AB: Some people will try to interpret that as this would mean that Bertille St Clair is on his way out and that you have just brought in Graham Taylor in the wings, waiting.

JW: This is a country of humour and rumour. And of course, Bertille St Clair’s case is no different. All I can say to you is thanks to God that Bertille St Clair thinks otherwise.

AB: How do you rate Bertille St Clair?

JW: I think that Bertille St Clair, just like all of us, has his strengths and his weaknesses.

AB: What are his weaknesses?

JW: I think that his weakness is that he should more embrace other points of view if indeed they are different from his. From time to time he should also be somewhat more receptive to technical advice. Having said so, his strength, his major strength to me is his level of discipline. Andre, even if nothing else is achieved by this team, this team is the most disciplined team we have ever had. All those days where the players would go to their rooms with their girlfriends, that seemed to be the norm for two or three players. That was also our demise in the last occasion with Ian Porterfield because there were some prima donnas in the team who felt they should be treated otherwise. With Bertille St Clair this is not the case and I repeat, if there is something that he has achieved is a level of discipline to those teams that no other coach has done to date.

AB: You may not be alluding to, but as you say prima donnas, Dwight Yorke, Russell Latapy have said that they are no longer interested in playing for Trinidad and Tobago right now because of Jack Warner. What are your thoughts on that?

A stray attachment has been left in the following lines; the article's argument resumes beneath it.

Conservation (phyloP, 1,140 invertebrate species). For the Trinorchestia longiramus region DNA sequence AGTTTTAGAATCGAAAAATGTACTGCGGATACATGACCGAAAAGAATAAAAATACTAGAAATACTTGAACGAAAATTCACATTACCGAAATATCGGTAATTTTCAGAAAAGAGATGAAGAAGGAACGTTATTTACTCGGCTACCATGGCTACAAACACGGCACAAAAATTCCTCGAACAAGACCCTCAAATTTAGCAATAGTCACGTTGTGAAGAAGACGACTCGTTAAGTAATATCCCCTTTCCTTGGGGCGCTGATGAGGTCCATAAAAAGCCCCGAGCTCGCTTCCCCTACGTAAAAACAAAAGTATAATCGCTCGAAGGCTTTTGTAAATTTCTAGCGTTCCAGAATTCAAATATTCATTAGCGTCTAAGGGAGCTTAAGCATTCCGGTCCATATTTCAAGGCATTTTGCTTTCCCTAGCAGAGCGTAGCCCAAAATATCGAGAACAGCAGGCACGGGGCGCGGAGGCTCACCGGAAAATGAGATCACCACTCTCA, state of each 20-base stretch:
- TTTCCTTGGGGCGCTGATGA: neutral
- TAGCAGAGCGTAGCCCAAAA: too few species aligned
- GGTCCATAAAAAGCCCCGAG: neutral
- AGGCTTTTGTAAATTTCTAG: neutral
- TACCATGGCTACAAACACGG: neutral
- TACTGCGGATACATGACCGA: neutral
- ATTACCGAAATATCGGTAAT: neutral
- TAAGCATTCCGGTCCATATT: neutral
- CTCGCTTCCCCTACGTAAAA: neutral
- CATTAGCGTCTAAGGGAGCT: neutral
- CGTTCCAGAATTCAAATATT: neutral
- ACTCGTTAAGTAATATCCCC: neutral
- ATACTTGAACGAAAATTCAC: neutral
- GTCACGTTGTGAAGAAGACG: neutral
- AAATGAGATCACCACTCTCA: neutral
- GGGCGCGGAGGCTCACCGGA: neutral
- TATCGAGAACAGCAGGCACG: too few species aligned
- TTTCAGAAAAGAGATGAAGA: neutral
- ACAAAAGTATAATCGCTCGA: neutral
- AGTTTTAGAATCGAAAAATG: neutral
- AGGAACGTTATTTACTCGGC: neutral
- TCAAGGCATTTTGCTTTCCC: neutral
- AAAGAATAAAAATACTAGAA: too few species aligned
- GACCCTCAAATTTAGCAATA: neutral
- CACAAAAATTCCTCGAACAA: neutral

JW: I have heard that being said in many quarters and have even read some articles alluding to Dwight Yorke. I of course have the greatest pity for Dwight Yorke. If ever a player deserves pity, Dwight Yorke does. Here is a player that is a walking monument for everything that Bertille St Clair has stood for, a player who came through the ranks with Bertille St Clair, a player who has a stadium named after him in Tobago and a player who has stumped his nose at the very country and institutions who have put him on the world. Having said so, if you have a dislike for Jack Warner, so be it. You don’t have to eat with Jack Warner, you don’t have to live with Jack Warner.

AB: But at one time he had been living with you, didn’t he?

JW: Yes, but at that time he had not been exposed to the world as he is now. And therefore he had a greater level of discipline and understanding. Having been exposed now, well — it happens! But I repeat, Dwight Yorke, for me, deserves pity for what he has done to his country and also to Bertille St Clair.

AB: Did you ever try to speak with him?

JW: I haven’t and I do not intend to either because I do not think it would serve any useful purpose at this stage.

AB: Do you feel Trinidad and Tobago needs him to be able to qualify?

JW: I don’t think so, I really do not think so. I think that what we have to do is to play with what we have and use players who want to play for their country. Players who want to play for their country must have a commitment, they must have a desire to do so, it mustn’t be an imposition from outside, it must come as a desire from within. Dwight Yorke does not have a desire from within.

(To be continued)